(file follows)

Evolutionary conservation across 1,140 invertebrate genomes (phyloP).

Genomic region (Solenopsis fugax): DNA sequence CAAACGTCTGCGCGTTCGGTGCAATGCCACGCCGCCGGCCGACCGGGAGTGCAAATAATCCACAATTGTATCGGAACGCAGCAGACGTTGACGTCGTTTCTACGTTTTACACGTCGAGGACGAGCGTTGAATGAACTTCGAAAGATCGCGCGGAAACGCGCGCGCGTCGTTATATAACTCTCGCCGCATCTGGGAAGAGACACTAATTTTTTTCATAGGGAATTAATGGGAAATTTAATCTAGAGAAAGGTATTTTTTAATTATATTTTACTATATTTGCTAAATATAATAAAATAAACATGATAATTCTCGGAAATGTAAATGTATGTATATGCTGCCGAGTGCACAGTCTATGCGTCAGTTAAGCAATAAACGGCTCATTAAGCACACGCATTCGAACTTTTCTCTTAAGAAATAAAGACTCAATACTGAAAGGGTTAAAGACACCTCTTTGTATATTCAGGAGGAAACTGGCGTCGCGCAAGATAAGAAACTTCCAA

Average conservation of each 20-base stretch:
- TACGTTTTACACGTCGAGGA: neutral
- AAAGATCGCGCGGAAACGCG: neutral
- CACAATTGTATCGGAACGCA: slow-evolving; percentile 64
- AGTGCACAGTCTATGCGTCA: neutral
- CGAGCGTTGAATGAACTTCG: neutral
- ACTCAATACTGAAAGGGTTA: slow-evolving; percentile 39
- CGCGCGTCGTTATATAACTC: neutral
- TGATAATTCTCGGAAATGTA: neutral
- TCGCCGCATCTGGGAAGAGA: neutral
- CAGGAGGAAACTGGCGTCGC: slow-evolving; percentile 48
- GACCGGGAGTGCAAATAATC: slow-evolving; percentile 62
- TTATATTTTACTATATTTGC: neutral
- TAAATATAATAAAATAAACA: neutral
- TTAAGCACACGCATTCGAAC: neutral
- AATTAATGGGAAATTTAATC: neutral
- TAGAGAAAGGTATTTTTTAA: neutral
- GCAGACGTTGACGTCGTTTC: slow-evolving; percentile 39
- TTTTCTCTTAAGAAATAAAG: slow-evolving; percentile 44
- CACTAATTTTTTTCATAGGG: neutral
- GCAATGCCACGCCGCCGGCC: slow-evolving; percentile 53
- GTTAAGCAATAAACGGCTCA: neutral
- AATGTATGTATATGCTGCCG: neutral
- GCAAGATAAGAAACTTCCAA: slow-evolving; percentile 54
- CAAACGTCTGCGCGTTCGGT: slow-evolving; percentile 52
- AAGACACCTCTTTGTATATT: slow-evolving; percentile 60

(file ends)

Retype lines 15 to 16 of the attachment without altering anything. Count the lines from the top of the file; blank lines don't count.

- TTATATTTTACTATATTTGC: neutral
- TAAATATAATAAAATAAACA: neutral